2022 Lincoln Aviator Problems and Top Complaints – Is Your Car A Lemon?

Electrical and airbag issues are among the top complaints received by the NHTSA from vehicle owners

Updated on Author: Brian Jones

The 2022 Lincoln Aviator is a luxury three-row SUV meant to haul the entire family in style. The company claims this SUV is “intelligently designed.” But many customers can’t fathom what’s intelligent about a vehicle that keeps telling them to “stop safely now,” leaving them stranded in dangerous situations.  

Click on other model year to view more problems: 2020   2021   2023

Most Common Problems with the 2022 Lincoln Aviator

A total of 14 complaints were filed with the National Highway Traffic Safety Administration between February 2 and September 23, 2022. They apply to 11 components and systems, with the number of electrical system and engine complaints topping the list with 9. What happens is that many complainants mention more than one component or system.

The other 7 components and systems mentioned are airbags, back over prevention, forward collision avoidance, and the fuel/propulsion system getting 2 mentions each. Equipment, service brakes, steering, suspension, and vehicle speed control all get 1 mention each.

By far the most common problem is related to a warning message the driver gets to “stop safely now.” There are indications that this may be related to some sort of battery failure.

Airbags are also a big issue. Despite there being only 2 airbag-related complaints, both involved airbags not deploying and one reports a fire related to the crash. Both are extremely serious and life-threatening.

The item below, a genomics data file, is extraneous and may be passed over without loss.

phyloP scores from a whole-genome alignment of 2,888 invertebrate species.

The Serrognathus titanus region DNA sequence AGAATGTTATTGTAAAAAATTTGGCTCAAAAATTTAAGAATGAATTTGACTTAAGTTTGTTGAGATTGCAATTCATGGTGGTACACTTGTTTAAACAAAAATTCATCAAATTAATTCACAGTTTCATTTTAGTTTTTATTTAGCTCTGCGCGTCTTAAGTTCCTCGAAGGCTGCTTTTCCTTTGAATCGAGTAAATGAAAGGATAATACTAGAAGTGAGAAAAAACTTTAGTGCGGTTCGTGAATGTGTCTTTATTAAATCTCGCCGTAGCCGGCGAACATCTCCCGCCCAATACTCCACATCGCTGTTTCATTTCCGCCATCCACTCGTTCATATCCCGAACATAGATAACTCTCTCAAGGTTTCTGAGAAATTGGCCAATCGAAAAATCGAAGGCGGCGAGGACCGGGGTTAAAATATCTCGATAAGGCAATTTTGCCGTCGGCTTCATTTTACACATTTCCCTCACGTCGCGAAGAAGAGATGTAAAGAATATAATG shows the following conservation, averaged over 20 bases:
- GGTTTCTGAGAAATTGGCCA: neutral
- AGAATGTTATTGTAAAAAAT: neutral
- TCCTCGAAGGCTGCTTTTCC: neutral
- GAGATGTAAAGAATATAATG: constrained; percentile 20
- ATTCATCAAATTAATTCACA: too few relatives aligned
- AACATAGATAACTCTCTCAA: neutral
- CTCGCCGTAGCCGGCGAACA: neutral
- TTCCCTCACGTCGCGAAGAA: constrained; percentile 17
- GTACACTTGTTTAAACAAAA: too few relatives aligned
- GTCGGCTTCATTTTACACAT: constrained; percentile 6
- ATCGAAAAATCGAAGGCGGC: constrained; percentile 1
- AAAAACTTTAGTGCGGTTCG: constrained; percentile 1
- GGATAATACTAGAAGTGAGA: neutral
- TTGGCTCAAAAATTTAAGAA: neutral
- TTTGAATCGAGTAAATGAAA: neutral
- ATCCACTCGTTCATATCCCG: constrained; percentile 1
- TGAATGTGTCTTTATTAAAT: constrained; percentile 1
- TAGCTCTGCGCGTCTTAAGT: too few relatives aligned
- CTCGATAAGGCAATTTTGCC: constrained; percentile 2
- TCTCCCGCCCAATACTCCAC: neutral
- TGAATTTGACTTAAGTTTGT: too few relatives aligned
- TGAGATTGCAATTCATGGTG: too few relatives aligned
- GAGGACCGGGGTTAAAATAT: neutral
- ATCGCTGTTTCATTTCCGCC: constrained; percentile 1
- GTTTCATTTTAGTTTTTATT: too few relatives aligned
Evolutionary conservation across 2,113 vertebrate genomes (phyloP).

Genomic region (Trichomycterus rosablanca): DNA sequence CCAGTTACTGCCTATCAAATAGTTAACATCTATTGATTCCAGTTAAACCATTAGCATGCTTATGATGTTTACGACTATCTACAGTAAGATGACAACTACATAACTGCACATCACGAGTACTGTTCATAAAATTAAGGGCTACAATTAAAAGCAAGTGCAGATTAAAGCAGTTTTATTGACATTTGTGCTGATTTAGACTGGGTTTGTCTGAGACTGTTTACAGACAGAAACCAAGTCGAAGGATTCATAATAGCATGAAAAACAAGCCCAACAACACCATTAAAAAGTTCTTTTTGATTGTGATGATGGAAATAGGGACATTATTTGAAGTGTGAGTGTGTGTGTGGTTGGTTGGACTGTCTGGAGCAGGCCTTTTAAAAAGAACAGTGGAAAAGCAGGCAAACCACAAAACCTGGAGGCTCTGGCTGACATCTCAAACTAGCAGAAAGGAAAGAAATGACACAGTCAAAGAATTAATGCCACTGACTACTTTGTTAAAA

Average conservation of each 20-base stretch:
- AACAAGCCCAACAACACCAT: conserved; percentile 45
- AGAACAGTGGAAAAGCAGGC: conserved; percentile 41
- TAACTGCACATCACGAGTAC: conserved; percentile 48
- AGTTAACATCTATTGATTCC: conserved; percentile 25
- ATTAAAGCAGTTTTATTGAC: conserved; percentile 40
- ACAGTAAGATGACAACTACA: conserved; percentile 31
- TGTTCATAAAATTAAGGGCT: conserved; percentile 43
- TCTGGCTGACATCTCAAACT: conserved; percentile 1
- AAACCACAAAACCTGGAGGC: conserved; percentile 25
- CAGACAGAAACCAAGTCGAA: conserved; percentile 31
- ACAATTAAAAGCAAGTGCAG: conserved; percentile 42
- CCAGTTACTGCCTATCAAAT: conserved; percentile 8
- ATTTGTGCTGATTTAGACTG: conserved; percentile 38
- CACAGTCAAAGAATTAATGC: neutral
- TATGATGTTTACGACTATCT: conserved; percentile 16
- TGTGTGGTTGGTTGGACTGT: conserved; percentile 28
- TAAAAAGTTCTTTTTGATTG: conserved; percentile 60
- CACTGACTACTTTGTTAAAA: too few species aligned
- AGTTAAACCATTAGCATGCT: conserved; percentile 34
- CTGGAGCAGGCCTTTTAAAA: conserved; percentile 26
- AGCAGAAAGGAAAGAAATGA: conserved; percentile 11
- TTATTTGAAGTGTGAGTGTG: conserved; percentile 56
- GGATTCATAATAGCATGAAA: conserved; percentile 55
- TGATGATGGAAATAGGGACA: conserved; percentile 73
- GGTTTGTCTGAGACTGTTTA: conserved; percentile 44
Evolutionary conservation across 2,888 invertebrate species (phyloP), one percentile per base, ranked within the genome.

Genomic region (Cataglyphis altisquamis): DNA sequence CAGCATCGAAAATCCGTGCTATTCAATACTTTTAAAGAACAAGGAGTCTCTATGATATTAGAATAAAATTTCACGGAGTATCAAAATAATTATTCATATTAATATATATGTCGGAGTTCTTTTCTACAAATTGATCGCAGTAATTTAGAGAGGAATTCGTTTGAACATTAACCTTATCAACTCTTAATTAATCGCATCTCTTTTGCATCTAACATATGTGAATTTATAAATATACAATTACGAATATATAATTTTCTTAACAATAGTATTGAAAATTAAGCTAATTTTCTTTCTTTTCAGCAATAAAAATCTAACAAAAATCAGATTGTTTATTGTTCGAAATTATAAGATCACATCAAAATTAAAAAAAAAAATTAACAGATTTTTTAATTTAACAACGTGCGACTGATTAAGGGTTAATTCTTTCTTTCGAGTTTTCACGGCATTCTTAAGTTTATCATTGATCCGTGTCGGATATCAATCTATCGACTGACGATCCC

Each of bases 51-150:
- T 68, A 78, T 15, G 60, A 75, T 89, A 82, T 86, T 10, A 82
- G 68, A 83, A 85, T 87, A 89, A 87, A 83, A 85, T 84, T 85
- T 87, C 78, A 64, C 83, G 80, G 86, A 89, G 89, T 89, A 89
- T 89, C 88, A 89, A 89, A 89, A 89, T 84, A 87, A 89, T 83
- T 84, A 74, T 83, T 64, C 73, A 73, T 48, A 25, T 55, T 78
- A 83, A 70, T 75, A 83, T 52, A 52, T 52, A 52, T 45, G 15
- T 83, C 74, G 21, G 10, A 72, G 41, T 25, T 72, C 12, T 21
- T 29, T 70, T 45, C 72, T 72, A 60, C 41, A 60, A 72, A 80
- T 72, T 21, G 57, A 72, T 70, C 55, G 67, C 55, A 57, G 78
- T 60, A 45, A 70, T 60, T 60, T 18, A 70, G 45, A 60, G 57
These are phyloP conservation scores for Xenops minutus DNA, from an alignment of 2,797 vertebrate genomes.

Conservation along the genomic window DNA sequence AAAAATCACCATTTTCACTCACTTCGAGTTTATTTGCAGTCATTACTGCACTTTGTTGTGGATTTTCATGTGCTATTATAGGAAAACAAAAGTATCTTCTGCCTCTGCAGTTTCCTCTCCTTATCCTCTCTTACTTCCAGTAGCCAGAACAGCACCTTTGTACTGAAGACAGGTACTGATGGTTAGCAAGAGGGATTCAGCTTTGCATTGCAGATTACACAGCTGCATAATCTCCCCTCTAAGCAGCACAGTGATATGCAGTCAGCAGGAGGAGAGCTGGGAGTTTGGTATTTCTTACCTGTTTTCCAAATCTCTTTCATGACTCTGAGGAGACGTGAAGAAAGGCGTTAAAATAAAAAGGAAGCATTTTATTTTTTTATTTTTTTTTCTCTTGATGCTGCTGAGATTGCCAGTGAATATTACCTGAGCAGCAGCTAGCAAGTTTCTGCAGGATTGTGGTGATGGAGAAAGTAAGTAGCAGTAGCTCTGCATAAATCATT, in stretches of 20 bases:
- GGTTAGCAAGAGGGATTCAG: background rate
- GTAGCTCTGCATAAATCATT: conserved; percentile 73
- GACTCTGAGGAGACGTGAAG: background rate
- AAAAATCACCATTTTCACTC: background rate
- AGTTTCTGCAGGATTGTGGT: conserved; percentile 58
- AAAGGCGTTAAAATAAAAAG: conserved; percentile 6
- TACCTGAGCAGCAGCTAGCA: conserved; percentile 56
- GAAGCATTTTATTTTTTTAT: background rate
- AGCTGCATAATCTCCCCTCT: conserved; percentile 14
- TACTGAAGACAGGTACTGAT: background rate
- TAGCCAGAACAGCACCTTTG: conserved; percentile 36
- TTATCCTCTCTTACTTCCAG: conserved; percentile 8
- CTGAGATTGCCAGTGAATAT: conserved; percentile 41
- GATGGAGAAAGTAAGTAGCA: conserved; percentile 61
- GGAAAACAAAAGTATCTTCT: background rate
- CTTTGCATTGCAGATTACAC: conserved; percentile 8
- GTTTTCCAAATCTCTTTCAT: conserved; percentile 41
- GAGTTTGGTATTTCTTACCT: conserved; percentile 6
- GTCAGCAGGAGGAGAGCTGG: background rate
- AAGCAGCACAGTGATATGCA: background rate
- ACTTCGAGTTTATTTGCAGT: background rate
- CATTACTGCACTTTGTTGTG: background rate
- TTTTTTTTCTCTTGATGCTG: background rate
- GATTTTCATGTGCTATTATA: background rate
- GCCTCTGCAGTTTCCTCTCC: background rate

2022 Lincoln Aviator Complaint Summary

Complaint CategoryNumber of Complaints
Electrical System
Unknown Or Other
Air Bags
Back Over Prevention: Rearview System Braking
Back Over Prevention: Sensing System: Camera
Fuel/propulsion System
Power Train
Back Over Prevention

Problems with the Electrical System

As a luxury automobile, the Aviator should have a well-functioning electrical system. But, unfortunately it has major problems. While most of the electrical system complaints mention the “stop safely now” issue, not all of them do.

One NHTSA complaint highlights an issue related to the doors of the SUV. Another appears to relate to high-voltage fuses burning out.

“Door ajar notification continues to illuminate when all doors are secure. First incident happened on 1/25/2022. Was sent in for repair and returned on 2/2/2022. Issue happened again while driving on the interstate on 3/10/2022, and is back in for repair. This notification causes dome lights to continue to illuminate which is a danger at night, and will not allow for doors to lock.”